Cults and other such religious organizations are made up of people, and people do things for a reason. Kapur focuses a lot on the inner motivations and thought processes of people. Many of these memoirs focus on the more salacious or scandalous aspects of being in a cult, but Kapur, to his credit, decides to avoid them altogether.

The book itself is structured into three interconnected narratives.

The first concerns the origins of the Pondicherry Ashram, which in its current form was founded in the 1920s by Aurobindo Ghosh, a freedom fighter who renounced violence, and his disciple Mira Alfassa, a French woman. came to Pondicherry and became his greatest devotee. and confidante. ‘Mother’ as she is known in the collective lexicon of the ashram and Auroville.

The book then tells a little about how the Auroville project was born, and how it was gradually put in place over time. Kapur talks in detail about his spiritual outlook and philosophy, and manages to do so in a way that isn’t boring – which is very impressive.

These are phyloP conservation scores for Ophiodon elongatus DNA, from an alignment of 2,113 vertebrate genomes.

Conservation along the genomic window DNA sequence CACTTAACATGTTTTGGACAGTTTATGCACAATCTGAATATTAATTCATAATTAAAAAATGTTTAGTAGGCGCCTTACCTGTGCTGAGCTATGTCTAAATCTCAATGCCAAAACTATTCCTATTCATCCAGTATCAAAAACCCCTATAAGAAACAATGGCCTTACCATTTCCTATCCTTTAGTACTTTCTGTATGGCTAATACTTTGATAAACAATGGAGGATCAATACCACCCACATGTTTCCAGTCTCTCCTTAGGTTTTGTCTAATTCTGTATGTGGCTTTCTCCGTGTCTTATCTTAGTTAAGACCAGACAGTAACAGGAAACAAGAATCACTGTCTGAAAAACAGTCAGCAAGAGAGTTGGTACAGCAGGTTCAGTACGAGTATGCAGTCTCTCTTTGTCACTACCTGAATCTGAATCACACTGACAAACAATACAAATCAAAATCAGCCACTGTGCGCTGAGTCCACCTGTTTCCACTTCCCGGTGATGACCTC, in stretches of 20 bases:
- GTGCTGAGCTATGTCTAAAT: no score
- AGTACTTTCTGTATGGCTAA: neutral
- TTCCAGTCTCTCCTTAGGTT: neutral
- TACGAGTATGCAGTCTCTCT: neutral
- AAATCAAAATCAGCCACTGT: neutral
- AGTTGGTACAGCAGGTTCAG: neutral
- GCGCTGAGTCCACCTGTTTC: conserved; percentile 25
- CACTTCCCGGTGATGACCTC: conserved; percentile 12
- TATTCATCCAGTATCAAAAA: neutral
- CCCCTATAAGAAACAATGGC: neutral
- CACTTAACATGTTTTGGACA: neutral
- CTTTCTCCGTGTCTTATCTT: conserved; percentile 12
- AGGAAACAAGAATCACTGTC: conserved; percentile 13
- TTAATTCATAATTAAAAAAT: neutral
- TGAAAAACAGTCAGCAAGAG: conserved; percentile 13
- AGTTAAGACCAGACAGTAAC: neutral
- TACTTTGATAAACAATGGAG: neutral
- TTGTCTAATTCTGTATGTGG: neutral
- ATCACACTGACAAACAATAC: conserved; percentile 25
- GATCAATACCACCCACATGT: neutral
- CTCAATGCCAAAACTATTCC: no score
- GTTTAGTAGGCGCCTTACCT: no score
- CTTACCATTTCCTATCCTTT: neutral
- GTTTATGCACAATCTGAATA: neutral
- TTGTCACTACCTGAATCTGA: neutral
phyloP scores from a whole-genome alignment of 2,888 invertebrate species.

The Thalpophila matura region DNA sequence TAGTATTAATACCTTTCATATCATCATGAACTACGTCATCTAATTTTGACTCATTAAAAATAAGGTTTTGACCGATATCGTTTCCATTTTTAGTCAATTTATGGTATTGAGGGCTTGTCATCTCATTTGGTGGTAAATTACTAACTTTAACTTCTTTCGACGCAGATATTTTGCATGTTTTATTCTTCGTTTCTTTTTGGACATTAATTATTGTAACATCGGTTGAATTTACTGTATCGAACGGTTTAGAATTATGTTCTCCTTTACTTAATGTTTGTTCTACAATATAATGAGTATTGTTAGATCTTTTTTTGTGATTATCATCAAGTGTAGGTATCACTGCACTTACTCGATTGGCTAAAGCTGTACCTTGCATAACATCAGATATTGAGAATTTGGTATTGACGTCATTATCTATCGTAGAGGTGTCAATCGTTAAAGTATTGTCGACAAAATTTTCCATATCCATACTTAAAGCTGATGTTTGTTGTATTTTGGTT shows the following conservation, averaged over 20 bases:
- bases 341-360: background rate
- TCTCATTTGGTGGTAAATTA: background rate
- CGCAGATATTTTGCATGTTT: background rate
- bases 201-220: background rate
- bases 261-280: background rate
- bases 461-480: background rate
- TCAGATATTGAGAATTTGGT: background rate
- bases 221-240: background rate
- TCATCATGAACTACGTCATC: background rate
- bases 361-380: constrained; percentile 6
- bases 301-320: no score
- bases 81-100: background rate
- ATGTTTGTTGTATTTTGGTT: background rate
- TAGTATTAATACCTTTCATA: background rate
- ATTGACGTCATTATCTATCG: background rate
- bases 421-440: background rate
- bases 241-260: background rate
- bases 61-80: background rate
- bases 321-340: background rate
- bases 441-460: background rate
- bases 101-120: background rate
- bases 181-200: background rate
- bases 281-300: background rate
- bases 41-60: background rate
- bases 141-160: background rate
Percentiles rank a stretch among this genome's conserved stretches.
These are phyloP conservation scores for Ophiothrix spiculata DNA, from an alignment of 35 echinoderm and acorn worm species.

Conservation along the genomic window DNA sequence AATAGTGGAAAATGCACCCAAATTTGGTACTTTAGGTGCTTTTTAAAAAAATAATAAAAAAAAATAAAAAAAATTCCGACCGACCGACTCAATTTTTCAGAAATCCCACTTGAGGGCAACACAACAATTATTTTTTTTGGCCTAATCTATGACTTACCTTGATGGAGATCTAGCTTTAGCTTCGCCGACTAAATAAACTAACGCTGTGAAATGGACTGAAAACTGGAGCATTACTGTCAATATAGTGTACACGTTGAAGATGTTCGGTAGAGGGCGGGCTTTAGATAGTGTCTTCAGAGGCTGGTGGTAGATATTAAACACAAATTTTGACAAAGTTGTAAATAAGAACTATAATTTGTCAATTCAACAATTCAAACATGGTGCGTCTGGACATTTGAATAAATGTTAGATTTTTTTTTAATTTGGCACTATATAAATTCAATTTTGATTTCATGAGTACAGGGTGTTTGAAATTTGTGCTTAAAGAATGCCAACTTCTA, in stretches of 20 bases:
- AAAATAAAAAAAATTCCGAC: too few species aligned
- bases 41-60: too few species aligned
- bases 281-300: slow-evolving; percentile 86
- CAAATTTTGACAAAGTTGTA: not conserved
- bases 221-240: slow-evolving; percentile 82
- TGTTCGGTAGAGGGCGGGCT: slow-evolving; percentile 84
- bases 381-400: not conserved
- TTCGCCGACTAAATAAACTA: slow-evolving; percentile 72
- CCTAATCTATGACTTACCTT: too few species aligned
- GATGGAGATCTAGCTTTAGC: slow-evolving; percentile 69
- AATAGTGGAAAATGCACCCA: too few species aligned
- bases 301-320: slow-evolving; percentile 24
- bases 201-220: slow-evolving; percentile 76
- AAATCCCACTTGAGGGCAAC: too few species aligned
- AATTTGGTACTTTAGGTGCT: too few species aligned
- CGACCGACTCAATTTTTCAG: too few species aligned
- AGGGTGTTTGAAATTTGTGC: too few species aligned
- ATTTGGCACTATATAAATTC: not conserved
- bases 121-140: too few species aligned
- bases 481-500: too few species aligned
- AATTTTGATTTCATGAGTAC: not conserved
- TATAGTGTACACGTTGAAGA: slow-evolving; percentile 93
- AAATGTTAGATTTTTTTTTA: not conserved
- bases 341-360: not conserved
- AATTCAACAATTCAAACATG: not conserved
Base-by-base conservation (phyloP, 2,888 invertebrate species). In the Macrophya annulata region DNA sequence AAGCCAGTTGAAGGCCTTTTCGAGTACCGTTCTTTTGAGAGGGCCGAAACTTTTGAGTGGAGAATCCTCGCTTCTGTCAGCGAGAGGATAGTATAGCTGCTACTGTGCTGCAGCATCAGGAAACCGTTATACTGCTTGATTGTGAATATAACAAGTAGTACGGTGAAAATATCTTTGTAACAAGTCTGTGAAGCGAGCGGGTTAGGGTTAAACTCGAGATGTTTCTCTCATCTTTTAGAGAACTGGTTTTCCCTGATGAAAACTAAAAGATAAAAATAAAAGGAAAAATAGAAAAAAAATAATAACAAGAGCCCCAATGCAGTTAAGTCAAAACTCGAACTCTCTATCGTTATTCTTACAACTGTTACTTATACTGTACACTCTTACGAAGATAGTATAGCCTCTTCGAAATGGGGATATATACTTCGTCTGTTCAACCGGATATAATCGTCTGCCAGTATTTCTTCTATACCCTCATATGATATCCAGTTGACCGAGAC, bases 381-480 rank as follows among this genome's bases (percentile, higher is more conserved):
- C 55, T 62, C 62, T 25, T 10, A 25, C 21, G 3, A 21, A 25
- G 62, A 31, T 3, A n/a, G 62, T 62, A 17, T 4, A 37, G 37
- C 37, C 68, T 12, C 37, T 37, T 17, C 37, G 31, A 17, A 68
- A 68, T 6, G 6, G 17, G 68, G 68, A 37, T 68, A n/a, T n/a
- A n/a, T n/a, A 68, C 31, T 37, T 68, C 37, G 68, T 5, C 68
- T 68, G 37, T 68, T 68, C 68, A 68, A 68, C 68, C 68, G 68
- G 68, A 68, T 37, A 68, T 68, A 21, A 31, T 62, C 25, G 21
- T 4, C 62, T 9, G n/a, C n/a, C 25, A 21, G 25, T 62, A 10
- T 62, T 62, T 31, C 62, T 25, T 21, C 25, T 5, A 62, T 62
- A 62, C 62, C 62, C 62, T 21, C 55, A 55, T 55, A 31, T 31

The second concerns the life of John and Diane, who they were, how they thought, where they came from and how their story tragically intersected with the political events in Auroville.

The most interesting person in the book is Satprem – one of the Mother’s most devoted disciples. Earlier known as Bernard, he was a French resistance fighter during World War II who was tortured in Nazi concentration camps. It causes a schism between the community of Auroville and the Ashram of Pondicherry, which leads to a long lawsuit over the legal status of Auroville itself.

He acts like a villain in the narrative in many ways, although the author seems to have consciously kept the portrayal just short to say the same. Satprem, however, is involved in the chain of events that led to the deaths of John and Diane.

The third story is about the present. He talks about Akash and Auralice’s life in the United States, and why they came back to Auroville. He talks about how they tried to confront what happened years ago, to try to figure out what really happened.

Kapur writes apprehensively: “The problem is that utopia is so often crossed by the worst forms of insensitivity and cruelty. Human beings, individuals, families, are mere spectacles in the quest for a perfect world. “